Beverage giants go to court against NT container deposit scheme
Coca-Cola Amatil, Schweppes and Lion have launched a Federal Court of Australia action to challenge the legal validity of the Northern Territory’s container deposit scheme.
The beverage giants made an application to have the scheme removed in which they would no longer be required to pay the 10 cent refund per beverage container that is returned.
A Coca-Cola Amatil (CCA) spokesperson said that if the application is successful, CCA will move “quickly” to reduce the prices of its Northern Territory products, which will no longer need to cover the cost of the refund.
“The NT scheme, which has been operating for more than 12 months, has been an environmental failure, with 2 out of every 3 containers sold not being recycled – well below the national average,” a CCA spokesperson said.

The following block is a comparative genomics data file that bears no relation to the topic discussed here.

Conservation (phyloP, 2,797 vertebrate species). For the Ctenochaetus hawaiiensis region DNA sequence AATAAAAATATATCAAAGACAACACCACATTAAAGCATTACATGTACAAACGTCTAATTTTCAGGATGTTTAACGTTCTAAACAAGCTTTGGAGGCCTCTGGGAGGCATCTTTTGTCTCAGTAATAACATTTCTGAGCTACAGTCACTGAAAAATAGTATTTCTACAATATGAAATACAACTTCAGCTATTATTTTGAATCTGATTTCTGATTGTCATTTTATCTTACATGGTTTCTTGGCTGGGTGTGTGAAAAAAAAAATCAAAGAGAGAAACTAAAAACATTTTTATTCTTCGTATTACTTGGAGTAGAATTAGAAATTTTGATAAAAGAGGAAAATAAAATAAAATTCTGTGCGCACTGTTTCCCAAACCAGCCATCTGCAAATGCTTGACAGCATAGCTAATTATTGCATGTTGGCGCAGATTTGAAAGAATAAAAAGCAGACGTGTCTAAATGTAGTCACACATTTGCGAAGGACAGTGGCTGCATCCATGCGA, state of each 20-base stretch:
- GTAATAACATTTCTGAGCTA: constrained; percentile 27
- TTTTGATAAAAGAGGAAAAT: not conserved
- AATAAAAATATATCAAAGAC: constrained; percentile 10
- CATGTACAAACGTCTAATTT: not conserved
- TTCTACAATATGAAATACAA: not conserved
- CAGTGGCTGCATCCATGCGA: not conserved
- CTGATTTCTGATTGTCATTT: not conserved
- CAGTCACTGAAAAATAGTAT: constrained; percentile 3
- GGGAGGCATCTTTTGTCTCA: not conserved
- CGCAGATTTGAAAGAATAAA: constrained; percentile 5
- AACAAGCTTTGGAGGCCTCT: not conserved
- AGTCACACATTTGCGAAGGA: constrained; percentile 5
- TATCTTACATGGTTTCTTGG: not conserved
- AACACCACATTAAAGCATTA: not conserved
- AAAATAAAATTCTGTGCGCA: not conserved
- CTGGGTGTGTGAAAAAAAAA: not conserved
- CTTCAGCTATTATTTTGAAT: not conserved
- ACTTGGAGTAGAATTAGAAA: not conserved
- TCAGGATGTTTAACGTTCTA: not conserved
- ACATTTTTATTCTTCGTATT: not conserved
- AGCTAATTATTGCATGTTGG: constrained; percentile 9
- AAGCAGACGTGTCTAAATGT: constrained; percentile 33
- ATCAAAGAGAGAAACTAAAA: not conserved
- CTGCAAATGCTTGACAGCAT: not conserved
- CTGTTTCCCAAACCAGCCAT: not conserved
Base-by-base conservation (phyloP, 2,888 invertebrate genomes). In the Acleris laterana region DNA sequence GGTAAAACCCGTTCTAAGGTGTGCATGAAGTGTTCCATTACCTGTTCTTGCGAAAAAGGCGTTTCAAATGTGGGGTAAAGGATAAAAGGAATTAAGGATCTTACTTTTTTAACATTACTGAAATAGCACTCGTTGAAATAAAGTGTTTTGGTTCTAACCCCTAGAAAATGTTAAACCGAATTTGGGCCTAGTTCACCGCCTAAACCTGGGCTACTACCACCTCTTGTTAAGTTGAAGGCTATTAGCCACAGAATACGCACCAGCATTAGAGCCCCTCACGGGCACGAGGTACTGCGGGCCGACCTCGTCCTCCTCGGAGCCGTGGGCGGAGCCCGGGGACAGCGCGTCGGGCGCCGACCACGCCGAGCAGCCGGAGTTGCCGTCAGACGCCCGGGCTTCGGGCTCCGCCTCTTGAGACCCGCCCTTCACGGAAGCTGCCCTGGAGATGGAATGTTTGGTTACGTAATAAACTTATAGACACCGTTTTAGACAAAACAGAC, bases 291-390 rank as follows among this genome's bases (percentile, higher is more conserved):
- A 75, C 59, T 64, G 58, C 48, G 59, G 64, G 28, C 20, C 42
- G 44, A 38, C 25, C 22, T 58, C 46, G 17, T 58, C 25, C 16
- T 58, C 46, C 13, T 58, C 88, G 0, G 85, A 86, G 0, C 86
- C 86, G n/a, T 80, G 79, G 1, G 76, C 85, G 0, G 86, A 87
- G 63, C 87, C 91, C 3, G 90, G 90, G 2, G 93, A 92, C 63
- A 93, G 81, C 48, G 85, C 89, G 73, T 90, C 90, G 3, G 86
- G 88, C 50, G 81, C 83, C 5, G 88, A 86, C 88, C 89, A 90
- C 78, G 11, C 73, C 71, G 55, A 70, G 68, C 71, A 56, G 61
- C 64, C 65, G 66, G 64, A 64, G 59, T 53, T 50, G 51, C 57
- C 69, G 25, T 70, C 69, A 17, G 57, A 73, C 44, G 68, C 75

The Australian Food and Grocery Council CEO Mr Gary Dawson has supported CCA’s data, and in an issued statement said that Northern Territory is “lagging” well below national recycling rates.
“Territorians are currently paying for a scheme that increases their grocery bills and heaps inconvenience on all families, most of whom were already recycling their empties and ‘doing the right thing’ through their kerbside recycling bins,” Mr Dawson said.
“Industry has long warned that there are significant questions over the scheme’s legal underpinnings and that it has only increased costs for consumers while delivering questionable environmental benefits,” Mr Dawson added.
The beverage giants are arguing that the Mutual Recognition Act 1992 deems the container deposit scheme legislation invalid.
Meanwhile, Clean-up Australia has called for Northern Territory consumers to boycott Coca-Cola products over the legal fight, which Clean-up Australia believes will create more pollution if the scheme is cancelled.
A decision by the court is expected in a few weeks.